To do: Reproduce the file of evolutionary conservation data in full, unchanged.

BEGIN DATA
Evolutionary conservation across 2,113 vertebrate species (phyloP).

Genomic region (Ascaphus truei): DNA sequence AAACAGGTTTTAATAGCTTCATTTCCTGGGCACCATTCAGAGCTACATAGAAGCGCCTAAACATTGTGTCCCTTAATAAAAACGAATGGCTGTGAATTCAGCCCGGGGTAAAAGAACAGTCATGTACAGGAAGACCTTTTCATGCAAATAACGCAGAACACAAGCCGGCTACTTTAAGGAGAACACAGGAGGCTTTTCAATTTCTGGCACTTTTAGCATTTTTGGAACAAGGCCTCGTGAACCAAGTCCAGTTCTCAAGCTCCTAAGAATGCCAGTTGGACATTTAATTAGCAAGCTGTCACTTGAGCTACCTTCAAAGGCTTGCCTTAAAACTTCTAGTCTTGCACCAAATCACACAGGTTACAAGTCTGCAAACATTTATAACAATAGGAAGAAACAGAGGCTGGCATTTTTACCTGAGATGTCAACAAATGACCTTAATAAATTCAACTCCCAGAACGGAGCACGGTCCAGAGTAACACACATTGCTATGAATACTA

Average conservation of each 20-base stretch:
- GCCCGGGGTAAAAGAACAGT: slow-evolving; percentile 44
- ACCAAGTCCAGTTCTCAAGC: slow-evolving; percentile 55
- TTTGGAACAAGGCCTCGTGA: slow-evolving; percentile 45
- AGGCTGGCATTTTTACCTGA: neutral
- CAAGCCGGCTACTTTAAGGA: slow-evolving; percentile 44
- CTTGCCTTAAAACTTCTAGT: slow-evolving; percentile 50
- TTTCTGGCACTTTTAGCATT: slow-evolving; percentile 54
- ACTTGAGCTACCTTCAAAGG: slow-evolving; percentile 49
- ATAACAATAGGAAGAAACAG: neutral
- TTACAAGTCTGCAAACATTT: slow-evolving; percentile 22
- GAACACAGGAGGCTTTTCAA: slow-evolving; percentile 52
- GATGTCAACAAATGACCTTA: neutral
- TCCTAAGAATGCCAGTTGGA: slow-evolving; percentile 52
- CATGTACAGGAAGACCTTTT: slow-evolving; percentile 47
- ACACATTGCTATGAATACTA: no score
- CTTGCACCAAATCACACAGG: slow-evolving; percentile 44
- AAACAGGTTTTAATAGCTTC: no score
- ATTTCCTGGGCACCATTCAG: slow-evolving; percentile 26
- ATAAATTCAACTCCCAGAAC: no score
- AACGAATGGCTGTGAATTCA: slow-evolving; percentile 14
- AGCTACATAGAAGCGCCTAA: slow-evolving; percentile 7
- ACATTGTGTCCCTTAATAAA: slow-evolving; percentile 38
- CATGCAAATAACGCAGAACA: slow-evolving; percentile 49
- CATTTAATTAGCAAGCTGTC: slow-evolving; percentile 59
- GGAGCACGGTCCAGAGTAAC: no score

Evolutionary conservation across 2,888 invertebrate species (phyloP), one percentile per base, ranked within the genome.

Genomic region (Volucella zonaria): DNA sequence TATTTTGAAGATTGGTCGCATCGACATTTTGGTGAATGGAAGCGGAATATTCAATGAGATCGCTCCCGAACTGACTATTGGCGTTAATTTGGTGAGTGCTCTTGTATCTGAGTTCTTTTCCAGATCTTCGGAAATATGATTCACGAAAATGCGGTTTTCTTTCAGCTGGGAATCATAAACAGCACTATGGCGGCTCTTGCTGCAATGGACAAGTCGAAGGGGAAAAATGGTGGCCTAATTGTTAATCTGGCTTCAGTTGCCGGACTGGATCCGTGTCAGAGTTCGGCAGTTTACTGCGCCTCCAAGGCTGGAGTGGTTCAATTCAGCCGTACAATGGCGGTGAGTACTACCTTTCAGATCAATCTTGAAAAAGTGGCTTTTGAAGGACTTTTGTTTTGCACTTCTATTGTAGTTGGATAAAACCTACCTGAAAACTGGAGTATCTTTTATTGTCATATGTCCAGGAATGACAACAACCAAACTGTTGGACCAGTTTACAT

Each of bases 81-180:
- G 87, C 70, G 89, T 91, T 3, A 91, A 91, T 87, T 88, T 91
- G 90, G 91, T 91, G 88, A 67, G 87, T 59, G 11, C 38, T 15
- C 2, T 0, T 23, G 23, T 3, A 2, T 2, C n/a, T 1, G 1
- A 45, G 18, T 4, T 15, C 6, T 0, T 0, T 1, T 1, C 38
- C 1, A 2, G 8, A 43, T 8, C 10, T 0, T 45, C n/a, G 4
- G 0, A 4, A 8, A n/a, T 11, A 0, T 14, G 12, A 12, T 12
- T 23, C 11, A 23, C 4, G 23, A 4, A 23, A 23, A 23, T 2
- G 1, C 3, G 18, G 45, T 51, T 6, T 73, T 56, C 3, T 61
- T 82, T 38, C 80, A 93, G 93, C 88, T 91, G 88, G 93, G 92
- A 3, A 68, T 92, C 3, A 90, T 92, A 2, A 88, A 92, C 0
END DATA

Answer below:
Evolutionary conservation across 2,113 vertebrate species (phyloP).

Genomic region (Ascaphus truei): DNA sequence AAACAGGTTTTAATAGCTTCATTTCCTGGGCACCATTCAGAGCTACATAGAAGCGCCTAAACATTGTGTCCCTTAATAAAAACGAATGGCTGTGAATTCAGCCCGGGGTAAAAGAACAGTCATGTACAGGAAGACCTTTTCATGCAAATAACGCAGAACACAAGCCGGCTACTTTAAGGAGAACACAGGAGGCTTTTCAATTTCTGGCACTTTTAGCATTTTTGGAACAAGGCCTCGTGAACCAAGTCCAGTTCTCAAGCTCCTAAGAATGCCAGTTGGACATTTAATTAGCAAGCTGTCACTTGAGCTACCTTCAAAGGCTTGCCTTAAAACTTCTAGTCTTGCACCAAATCACACAGGTTACAAGTCTGCAAACATTTATAACAATAGGAAGAAACAGAGGCTGGCATTTTTACCTGAGATGTCAACAAATGACCTTAATAAATTCAACTCCCAGAACGGAGCACGGTCCAGAGTAACACACATTGCTATGAATACTA

Average conservation of each 20-base stretch:
- GCCCGGGGTAAAAGAACAGT: slow-evolving; percentile 44
- ACCAAGTCCAGTTCTCAAGC: slow-evolving; percentile 55
- TTTGGAACAAGGCCTCGTGA: slow-evolving; percentile 45
- AGGCTGGCATTTTTACCTGA: neutral
- CAAGCCGGCTACTTTAAGGA: slow-evolving; percentile 44
- CTTGCCTTAAAACTTCTAGT: slow-evolving; percentile 50
- TTTCTGGCACTTTTAGCATT: slow-evolving; percentile 54
- ACTTGAGCTACCTTCAAAGG: slow-evolving; percentile 49
- ATAACAATAGGAAGAAACAG: neutral
- TTACAAGTCTGCAAACATTT: slow-evolving; percentile 22
- GAACACAGGAGGCTTTTCAA: slow-evolving; percentile 52
- GATGTCAACAAATGACCTTA: neutral
- TCCTAAGAATGCCAGTTGGA: slow-evolving; percentile 52
- CATGTACAGGAAGACCTTTT: slow-evolving; percentile 47
- ACACATTGCTATGAATACTA: no score
- CTTGCACCAAATCACACAGG: slow-evolving; percentile 44
- AAACAGGTTTTAATAGCTTC: no score
- ATTTCCTGGGCACCATTCAG: slow-evolving; percentile 26
- ATAAATTCAACTCCCAGAAC: no score
- AACGAATGGCTGTGAATTCA: slow-evolving; percentile 14
- AGCTACATAGAAGCGCCTAA: slow-evolving; percentile 7
- ACATTGTGTCCCTTAATAAA: slow-evolving; percentile 38
- CATGCAAATAACGCAGAACA: slow-evolving; percentile 49
- CATTTAATTAGCAAGCTGTC: slow-evolving; percentile 59
- GGAGCACGGTCCAGAGTAAC: no score

Evolutionary conservation across 2,888 invertebrate species (phyloP), one percentile per base, ranked within the genome.

Genomic region (Volucella zonaria): DNA sequence TATTTTGAAGATTGGTCGCATCGACATTTTGGTGAATGGAAGCGGAATATTCAATGAGATCGCTCCCGAACTGACTATTGGCGTTAATTTGGTGAGTGCTCTTGTATCTGAGTTCTTTTCCAGATCTTCGGAAATATGATTCACGAAAATGCGGTTTTCTTTCAGCTGGGAATCATAAACAGCACTATGGCGGCTCTTGCTGCAATGGACAAGTCGAAGGGGAAAAATGGTGGCCTAATTGTTAATCTGGCTTCAGTTGCCGGACTGGATCCGTGTCAGAGTTCGGCAGTTTACTGCGCCTCCAAGGCTGGAGTGGTTCAATTCAGCCGTACAATGGCGGTGAGTACTACCTTTCAGATCAATCTTGAAAAAGTGGCTTTTGAAGGACTTTTGTTTTGCACTTCTATTGTAGTTGGATAAAACCTACCTGAAAACTGGAGTATCTTTTATTGTCATATGTCCAGGAATGACAACAACCAAACTGTTGGACCAGTTTACAT

Each of bases 81-180:
- G 87, C 70, G 89, T 91, T 3, A 91, A 91, T 87, T 88, T 91
- G 90, G 91, T 91, G 88, A 67, G 87, T 59, G 11, C 38, T 15
- C 2, T 0, T 23, G 23, T 3, A 2, T 2, C n/a, T 1, G 1
- A 45, G 18, T 4, T 15, C 6, T 0, T 0, T 1, T 1, C 38
- C 1, A 2, G 8, A 43, T 8, C 10, T 0, T 45, C n/a, G 4
- G 0, A 4, A 8, A n/a, T 11, A 0, T 14, G 12, A 12, T 12
- T 23, C 11, A 23, C 4, G 23, A 4, A 23, A 23, A 23, T 2
- G 1, C 3, G 18, G 45, T 51, T 6, T 73, T 56, C 3, T 61
- T 82, T 38, C 80, A 93, G 93, C 88, T 91, G 88, G 93, G 92
- A 3, A 68, T 92, C 3, A 90, T 92, A 2, A 88, A 92, C 0